Will The Recession Kill PCI Or Bring Needed Rationality?

Written by Evan Schuman
July 17th, 2008

Guest Columnist David Taylor is the Founder of the PCI Knowledge Base, Research Director of the PCI Alliance and a former E-Commerce and Security analyst with Gartner.

With the economic prospects for the next year or more so dour, it’s not obvious that PCI compliance should be immune from cutbacks. The big issue is whether there is room in the PCI process for more rationality in light of these economics?

Over the last few years, PCI compliance has consistently generated larger security budgets, with little or no requirement for justifying them, other than "our bank told us we have to do it." But with some acquirers being no better off financially than many retailers, it’s time to ask some hard questions: Is the risk of a security breach great enough to risk the financial health of our company?

Even as a certified security professional (CISSP), I find it hard to justify some of the things merchants are being told to do by their acquirers. Just last week, a PCI project manager told me his Level 1 retail employer had spent more than $4 million so far to achieve PCI compliance and they were anxiously awaiting a decision from their 28-year-old assessor (and their bank) as to whether this would be satisfactory. After discussing this retailer’s situation for more than 45 minutes, with multiple thwarted project plans and conflicting standards interpretations, and going through three different assessors (but staying with the same "leading" assessment firm), the whole process began to sound so convoluted that I was nearly left speechless (which, anyone who knows me will tell you, is pretty darn rare).

I think it’s time to fight to bring some more rationality to the PCI compliance process. The rumor mill says that PCI 1.2 (coming in October) will only bring minor "tweaks" to the standards because the card brands are reportedly pretty pleased with them and seek only to "clarify" some of the interpretations and eliminate some redundancies between standards. All these changes are good, of course. I’m a huge fan of PCI DSS as providing a level of detail that is needed in security standards. No, the problem isn’t with the standards; it’s with the process, which largely ignores the established concept of "risk acceptance" and which allows all parties (except the merchant) to avoid assuming any liability.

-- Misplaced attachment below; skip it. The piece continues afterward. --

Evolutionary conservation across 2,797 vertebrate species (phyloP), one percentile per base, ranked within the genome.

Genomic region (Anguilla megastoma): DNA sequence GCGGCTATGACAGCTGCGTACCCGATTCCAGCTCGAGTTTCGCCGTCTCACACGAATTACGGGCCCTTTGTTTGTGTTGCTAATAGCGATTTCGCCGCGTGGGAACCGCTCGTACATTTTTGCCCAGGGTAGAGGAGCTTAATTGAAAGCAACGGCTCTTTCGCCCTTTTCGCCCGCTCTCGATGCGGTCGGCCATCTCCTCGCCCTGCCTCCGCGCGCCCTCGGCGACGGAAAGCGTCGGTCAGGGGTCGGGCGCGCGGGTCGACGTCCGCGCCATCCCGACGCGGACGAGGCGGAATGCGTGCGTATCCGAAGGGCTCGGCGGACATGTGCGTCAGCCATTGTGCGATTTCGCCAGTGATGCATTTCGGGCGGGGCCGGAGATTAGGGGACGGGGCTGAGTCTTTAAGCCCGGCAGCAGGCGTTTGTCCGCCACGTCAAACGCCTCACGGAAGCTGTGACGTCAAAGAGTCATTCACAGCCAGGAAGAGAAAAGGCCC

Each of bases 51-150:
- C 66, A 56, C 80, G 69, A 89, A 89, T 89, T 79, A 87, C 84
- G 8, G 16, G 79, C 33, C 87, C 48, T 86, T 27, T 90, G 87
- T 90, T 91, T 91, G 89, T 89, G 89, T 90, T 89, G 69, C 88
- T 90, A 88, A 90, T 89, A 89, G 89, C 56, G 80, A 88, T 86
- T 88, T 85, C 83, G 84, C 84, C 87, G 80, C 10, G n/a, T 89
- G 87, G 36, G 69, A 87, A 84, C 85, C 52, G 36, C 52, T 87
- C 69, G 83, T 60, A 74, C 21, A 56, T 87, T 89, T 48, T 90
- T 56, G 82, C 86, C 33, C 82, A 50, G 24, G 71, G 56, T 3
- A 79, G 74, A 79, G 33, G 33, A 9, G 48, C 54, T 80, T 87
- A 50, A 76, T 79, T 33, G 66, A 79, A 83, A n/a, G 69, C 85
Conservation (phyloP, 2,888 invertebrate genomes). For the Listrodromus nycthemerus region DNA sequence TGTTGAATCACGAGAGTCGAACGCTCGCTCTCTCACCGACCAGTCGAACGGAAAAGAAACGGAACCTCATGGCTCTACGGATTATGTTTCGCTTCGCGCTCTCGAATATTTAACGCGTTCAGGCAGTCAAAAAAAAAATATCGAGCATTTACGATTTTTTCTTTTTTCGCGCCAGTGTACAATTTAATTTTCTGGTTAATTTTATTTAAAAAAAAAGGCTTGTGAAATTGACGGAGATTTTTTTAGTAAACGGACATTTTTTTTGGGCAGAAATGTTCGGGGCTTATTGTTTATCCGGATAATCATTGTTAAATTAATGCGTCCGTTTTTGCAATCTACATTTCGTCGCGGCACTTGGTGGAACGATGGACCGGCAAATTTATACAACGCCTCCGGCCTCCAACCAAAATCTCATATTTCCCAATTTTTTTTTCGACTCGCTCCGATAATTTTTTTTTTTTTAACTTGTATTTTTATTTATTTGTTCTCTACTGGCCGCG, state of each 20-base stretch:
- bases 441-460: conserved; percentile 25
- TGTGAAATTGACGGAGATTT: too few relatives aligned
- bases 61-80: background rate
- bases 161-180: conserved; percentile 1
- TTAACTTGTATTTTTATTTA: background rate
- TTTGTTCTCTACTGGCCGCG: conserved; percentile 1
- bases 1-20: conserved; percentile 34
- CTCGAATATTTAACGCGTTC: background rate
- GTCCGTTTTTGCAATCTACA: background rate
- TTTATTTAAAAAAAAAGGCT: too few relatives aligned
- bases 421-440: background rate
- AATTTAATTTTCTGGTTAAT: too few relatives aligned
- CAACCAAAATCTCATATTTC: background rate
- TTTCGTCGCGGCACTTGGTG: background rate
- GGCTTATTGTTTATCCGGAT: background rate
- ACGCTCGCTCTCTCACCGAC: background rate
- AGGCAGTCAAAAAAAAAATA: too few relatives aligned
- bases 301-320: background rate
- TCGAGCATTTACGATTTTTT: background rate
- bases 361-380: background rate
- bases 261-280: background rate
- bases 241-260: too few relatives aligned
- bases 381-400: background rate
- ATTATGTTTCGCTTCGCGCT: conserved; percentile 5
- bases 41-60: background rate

Make the switch to rationality. More than 80 percent of the merchants we’ve interviewed for the PCI Knowledge Base have stayed with the same PCI assessor for more than a year, even though less than half of them are happy with that assessor. More than 90 percent have stayed with the same acquirer, but many of them find their acquirer to be less than helpful when it comes to PCI.

Of course, switching acquirers involves many more issues than PCI, and there is no reason to let the tail wag the dog just to ease the path to compliance. That said, too many merchants simply sign up with the assessor recommended by their acquirer without doing a thorough interview process and ensuring that the assessor (the person and the company) is comfortable with both the industry and the specific "idiosyncrasies" of the merchant that may require compensating controls. A much more thorough assessor evaluation is needed, as is a willingness to switch more often.

Actively negotiate with your acquirer. I’ve talked to many merchants who feel that non-compliance with PCI puts them in an uncomfortable, disadvantageous position vis-à-vis their acquirer. As a result, they stop acting like the customers they are and sometimes neglect or refuse to exercise their market power when dealing with their acquirer. I would suggest to all retailers and other merchants that it is worthwhile to do some analysis of the monthly bank statement, focusing on downgrades, service fees and fines.

The goal is simple: Understand the revenue and profit that your company generates for your acquirer, so if there are additional fees, fines and interchange rate changes related to PCI, you can both identify these items and be prepared to discuss and even negotiate them with your acquirer. I have talked to several acquirers who have "subsidized" their most profitable merchant customers, simply because they want to keep their business. These same acquirers tend to be the most likely to listen to reason when it comes to helping merchants manage their risk, rather than dogmatically insisting on a "100 percent checklist completion" approach to PCI.


Finally, our "PCI Best Practices" study for the National Retail Federation continues. If you’re a retailer, we would like to do a 100 percent anonymous interview with you for this NRF study. If you’d like to participate, just register at, or send me an E-mail at